For anyone who believes that biographers relish picking through other people's idiosyncrasies because they have lackluster lives of their own, we offer these two words of corrective: Meryle Secrest. Born in a medieval English village, survivor of a harsh war, immigrant twice over -- to Canada, then to America -- married to a sculptor and then to a musician, this woman has had a life, and it has been rich with incident. Perhaps it was just a matter of time before the pen would turn on its mistress. After nine biographies of cultural titans -- Romaine Brooks, Bernard Berenson, Kenneth Clark, Salvador Dali, Frank Lloyd Wright, Leonard Bernstein, Stephen Sondheim, Richard Rodgers and, forthcoming this fall, art mogul Joseph Duveen -- she is now at work on a subject that needs no research: a honey-voiced, steel-brained Boswell. The story of herself.
Secrest grew up in Bath, England, when it still took four days for a Londoner to reach the town's restorative waters. Although she grew up "on the wrong side of the town, looking across the valley to the villas," it was an Arcadian existence, marked by Roman marble, sweeping landscapes, gardens. Her father was a tool and die maker, her mother a tailor. Many years after their deaths, she discovered that they had to get married. She tells this with all the delight of a biographer, trotting out the family secret.
As a child, she read books, frequenting the town library, reveling in the greenness of the hills, until that day in 1942 when German bombers roared overhead, leaving craters in the ancient roads and scars in the countryside. When Germany surrendered, her parents, wanting to put the horror of war behind them, began talking about emigrating from Bath to Ontario. Secrest was 16 years old, dabbling with paints, bicycling all the way to Oxford to hear Kenneth Clark's mellifluous lectures, dreaming of a future in art. Months later, she was across the ocean, in a strange land, with that ambition a dim memory.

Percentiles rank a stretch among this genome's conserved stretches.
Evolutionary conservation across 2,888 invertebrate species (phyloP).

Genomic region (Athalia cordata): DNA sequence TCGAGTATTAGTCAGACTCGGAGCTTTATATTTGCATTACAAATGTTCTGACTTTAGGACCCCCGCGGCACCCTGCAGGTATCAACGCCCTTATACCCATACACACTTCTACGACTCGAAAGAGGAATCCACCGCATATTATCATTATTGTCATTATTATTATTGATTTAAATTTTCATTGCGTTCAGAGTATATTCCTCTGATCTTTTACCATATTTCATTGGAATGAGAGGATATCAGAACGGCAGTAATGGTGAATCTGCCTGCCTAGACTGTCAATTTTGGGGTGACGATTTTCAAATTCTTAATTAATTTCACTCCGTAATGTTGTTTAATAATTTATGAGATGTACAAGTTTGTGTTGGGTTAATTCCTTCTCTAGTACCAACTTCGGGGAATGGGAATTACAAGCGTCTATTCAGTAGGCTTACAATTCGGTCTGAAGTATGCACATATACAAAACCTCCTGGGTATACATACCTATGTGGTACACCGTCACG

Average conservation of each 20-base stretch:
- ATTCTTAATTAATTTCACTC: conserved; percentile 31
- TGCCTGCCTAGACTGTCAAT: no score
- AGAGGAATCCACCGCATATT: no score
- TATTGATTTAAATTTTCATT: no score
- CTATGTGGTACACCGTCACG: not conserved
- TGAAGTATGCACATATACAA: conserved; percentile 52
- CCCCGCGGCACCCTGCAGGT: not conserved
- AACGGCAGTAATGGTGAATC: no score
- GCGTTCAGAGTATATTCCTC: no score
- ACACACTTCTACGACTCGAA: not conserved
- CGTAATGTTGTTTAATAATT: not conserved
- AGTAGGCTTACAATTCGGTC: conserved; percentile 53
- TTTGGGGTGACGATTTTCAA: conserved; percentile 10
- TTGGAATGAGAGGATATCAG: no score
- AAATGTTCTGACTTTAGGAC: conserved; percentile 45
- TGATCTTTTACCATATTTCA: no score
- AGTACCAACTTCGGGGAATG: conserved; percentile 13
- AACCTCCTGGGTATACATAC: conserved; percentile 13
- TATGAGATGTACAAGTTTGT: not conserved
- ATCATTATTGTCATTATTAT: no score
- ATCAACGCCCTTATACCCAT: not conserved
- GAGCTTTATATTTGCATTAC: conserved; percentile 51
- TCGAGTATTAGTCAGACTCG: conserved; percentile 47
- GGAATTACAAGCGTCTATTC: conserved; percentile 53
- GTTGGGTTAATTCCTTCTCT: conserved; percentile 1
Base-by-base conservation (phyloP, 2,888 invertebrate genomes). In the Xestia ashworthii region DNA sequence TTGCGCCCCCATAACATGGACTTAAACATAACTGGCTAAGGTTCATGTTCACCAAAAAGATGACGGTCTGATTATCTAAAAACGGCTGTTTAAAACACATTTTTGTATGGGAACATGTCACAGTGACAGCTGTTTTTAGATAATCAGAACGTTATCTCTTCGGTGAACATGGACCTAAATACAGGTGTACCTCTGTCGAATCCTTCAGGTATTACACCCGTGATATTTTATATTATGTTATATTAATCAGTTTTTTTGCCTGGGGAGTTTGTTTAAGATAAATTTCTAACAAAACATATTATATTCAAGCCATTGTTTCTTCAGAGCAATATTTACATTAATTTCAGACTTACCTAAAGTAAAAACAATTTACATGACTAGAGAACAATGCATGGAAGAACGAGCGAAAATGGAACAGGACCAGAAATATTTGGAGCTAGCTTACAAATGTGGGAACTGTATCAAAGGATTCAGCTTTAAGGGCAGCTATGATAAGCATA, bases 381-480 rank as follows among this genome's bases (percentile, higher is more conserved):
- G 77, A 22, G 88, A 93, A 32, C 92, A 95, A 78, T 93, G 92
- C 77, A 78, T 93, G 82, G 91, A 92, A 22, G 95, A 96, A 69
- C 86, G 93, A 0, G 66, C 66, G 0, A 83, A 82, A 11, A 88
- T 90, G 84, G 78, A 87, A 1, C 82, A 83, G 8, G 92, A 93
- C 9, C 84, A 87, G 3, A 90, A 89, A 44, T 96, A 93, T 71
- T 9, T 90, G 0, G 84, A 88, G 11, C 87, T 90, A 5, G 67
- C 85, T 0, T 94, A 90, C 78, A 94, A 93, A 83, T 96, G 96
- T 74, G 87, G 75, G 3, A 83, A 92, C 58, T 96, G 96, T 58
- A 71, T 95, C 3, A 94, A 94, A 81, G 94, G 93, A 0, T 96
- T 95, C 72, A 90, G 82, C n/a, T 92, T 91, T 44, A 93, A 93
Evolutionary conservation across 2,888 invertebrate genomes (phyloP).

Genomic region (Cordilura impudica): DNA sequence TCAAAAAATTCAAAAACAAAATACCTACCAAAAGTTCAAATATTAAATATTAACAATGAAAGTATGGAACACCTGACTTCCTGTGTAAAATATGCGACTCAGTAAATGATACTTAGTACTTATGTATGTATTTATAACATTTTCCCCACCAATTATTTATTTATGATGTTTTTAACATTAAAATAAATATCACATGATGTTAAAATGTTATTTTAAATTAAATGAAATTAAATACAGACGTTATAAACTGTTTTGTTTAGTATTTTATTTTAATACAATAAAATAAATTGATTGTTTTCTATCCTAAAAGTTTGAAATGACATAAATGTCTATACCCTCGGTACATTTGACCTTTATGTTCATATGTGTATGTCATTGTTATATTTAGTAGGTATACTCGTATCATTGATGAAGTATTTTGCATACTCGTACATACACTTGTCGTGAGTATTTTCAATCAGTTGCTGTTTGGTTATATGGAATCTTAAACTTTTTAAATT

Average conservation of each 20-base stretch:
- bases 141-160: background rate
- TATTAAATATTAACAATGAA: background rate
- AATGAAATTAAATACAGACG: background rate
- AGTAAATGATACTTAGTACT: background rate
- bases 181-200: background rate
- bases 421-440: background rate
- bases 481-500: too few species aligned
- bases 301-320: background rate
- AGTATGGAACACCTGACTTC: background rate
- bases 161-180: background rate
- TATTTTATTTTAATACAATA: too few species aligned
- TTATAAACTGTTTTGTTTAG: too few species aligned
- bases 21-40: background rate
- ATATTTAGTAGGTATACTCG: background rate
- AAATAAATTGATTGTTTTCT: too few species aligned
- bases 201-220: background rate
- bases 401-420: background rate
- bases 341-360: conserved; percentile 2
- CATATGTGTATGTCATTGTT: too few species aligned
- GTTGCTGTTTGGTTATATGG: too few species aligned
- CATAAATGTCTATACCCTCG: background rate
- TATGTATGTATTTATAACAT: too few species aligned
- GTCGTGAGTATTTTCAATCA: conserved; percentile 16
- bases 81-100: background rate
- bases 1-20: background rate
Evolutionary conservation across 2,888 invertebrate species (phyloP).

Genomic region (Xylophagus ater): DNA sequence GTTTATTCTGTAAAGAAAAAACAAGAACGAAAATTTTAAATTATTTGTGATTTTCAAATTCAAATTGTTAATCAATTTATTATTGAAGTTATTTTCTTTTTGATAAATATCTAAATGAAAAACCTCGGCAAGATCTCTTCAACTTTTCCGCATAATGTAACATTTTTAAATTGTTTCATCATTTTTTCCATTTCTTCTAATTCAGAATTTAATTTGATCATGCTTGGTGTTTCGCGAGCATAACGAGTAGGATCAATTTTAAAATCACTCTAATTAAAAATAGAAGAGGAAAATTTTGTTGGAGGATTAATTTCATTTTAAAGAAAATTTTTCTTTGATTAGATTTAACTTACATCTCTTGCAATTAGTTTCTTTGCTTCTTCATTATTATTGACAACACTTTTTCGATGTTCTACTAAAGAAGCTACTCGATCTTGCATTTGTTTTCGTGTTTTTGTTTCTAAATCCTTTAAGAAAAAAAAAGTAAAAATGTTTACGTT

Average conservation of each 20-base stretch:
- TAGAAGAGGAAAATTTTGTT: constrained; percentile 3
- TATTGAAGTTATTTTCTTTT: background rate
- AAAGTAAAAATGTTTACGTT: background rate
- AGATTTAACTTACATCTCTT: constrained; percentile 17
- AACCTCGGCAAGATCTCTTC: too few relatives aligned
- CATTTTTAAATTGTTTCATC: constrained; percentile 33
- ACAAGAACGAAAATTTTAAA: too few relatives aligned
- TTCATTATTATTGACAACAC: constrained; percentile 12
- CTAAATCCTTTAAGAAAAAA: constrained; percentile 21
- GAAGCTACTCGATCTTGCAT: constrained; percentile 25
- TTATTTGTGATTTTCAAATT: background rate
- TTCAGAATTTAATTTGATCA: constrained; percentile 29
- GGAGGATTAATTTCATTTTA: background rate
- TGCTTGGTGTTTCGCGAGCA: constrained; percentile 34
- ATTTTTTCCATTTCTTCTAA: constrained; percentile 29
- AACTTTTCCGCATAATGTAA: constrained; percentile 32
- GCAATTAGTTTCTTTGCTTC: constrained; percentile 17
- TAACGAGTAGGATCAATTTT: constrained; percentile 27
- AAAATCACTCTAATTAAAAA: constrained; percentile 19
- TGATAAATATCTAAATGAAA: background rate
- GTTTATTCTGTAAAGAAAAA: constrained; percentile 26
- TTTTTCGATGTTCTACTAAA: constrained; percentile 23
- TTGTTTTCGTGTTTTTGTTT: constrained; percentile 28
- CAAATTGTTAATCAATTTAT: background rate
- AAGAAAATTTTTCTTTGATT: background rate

Although she "tried desperately to be a Canadian teenager," she grew into adulthood quickly. At 19, she got a job at the Hamilton News and set the stage for her future in journalism. In a career that has spanned more than half a century, she was a feature writer for England's Bristol Evening Post, an editor and writer for the Columbus Citizen in Ohio; she was among the founding writers and editors of the Style section at The Washington Post.
She specialized in celebrities, interviewing such personalities as Marc Chagall, Jacqueline Kennedy, Katherine Anne Porter, Gian Carlo Menotti, Samuel Barber and Cecil Beaton. When she published her first book in 1974, Anais Nin reviewed it for the New York Times; when she published her second, Sir Harold Acton reviewed it for The Washington Post. As a biographer, she has been called "remarkable," "spellbinding," "penetrating." The finest praise, however, after the memoir she is working on is finally published, might be for a critic to say (as was said of one of her biographies): "So honest in the warts-and-all sense that one might assume her subject is dead! Thank God she isn't."
-- Marie Arana